(R) 3 1/2 stars
To make Pueblo Black Bean Stew, a rich, spicy, satisfying main dish, you start by preparing an ordinary bag of black beans and rice mix according to the package directions. Then you add a can of tomato sauce, a can of creamed corn and a can of drained black beans. Take one of those empty cans, fill it with Acapulco Joe’s hot sauce (or your favorite salsa) and pour that in. Add a can of drained tuna, or the equivalent amount of tofu or cooked chicken. Heat the mixture and, just before serving, stir in a third of a cup of chopped up fresh cilantro. Then dish it out and enjoy. -Angelina Jolie in ‘Taking Lives’- Like the stew, Taking Lives is a tasty little thriller built of routine stuff. At its core is a standard-issue murder mystery. Most of the characters are familiar types. The expected plot points all appear — there’s even a car chase — along with the expected plot holes and contrivances.
The D.J. Caruso-directed film succeeds because of what’s added to it. The locations. The quietly evocative Philip Glass score. The otherworldly camerawork by Amir M. Mokri, combined with Anne V. Coates’ tart editing. The brisk, near brittle exchanges between the characters. And the cast, most notably Angelina Jolie.
Ah, Angelina Jolie. So smart, so sexy, so freaky. The first shot of her in the movie has her lying in an open grave and, boy oh boy, does she ever seem comfortable there. Look at her face — of course she’s drop dead gorgeous, but if you were her lover, would you even be the least bit surprised if she casually leaned up during sex to bite your neck and drink your blood?
Taking Lives opens in rural Canada, where a young man (Paul Dano) murders a guy that looks like him and hijacks his identity. Cut to the present, where an elderly woman (Gena Rowlands) tries to convince police that she just spotted her son, presumed dead for 20 years, walking by a nearby ferry. Overjoyed she isn’t, because the boy was a brutal creature. Montreal officers have their hands full. A serial killer is out there and they haven’t been able to come up with a plan to nail him. So Surete du Quebec director Leclair (Tcheky Karyo) calls in a friend, Special Agent Illeana Scott (Jolie), an FBI profiler.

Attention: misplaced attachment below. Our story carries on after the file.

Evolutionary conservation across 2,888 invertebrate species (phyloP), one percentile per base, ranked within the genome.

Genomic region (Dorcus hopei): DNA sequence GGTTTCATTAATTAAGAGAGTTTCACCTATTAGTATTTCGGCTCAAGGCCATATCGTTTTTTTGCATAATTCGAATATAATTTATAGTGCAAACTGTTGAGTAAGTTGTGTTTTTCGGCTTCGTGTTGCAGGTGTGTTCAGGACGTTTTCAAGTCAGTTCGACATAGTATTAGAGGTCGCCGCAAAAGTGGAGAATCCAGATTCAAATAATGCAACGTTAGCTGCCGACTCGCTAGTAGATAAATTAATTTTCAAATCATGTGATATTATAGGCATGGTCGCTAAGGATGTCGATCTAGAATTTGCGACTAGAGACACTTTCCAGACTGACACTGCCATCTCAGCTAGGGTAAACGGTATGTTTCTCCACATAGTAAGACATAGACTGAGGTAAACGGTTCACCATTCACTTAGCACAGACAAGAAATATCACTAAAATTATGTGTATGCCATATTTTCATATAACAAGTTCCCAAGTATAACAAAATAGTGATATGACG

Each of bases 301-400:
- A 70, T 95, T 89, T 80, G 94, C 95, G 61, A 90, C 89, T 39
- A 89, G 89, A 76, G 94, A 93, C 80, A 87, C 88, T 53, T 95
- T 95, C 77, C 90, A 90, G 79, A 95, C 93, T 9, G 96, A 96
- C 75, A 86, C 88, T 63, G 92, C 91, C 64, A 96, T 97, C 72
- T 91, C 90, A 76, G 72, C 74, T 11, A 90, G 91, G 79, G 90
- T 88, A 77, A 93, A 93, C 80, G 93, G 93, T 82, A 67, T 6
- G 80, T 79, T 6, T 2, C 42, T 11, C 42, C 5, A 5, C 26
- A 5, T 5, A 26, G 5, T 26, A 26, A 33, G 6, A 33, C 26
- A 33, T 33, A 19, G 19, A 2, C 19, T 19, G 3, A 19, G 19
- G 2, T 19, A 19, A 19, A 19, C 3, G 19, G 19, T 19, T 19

Let’s pause for a moment to consider two things. First, with Toronto, Vancouver and Montreal so often used as low-cost substitutes for American or European cities, isn’t it refreshing to see a Canadian city appear under its own name? Second, while I accept it for the purposes of the story, I wonder how often police forces bring in experts from other countries. Imagine if the California officers investigating the Laci Peterson murder called in a profiler from Montreal. The papers would have a field day.
Anyhow, Agent Scott arrives, spends some time in the open grave and gets all juiced up to go. While she and old pal Leclair work well together, other members of the team are less accepting, particularly low-burning Duval (Jean-Hugues Anglade) and hot-tempered hunk Paquette (Olivier Martinez, the “other man” from Unfaithful). My guess is that one of them is related to a local, out-of-work profiler. Agent Scott soon decides that the homicidal kid has spent his life killing men that vaguely resemble him and taking over their lives. Before long, Montreal good Samaritan James Costa (Ethan Hawke) enters the scene to serve as a witness, a suspect, a potential victim and a potential honey bunny for Scott. Later, Kiefer Sutherland will also enter the fray.
Once the set-up is established, the story twists and turns all over the place. Martinez and Jolie have some dandy arguments, while Hawke and Jolie heat up the screen suitably. Traps are set (asked to help lure the killer, one character gravely says, “Have you ever been fishing? The bait always dies.”), things go wrong, people drive the wrong direction on crowded streets and the tension builds nicely as the film approaches its grand, ridiculous climax.
The bottom line is that Taking Lives is creepy and engaging and fun. There’s nothing in the film you haven’t seen before and parts of the story (including the end) are just plain silly, but who cares about the ingredients if the dish tastes good? The recipe works. And so does the one for Pueblo Black Bean Stew. Give it a try.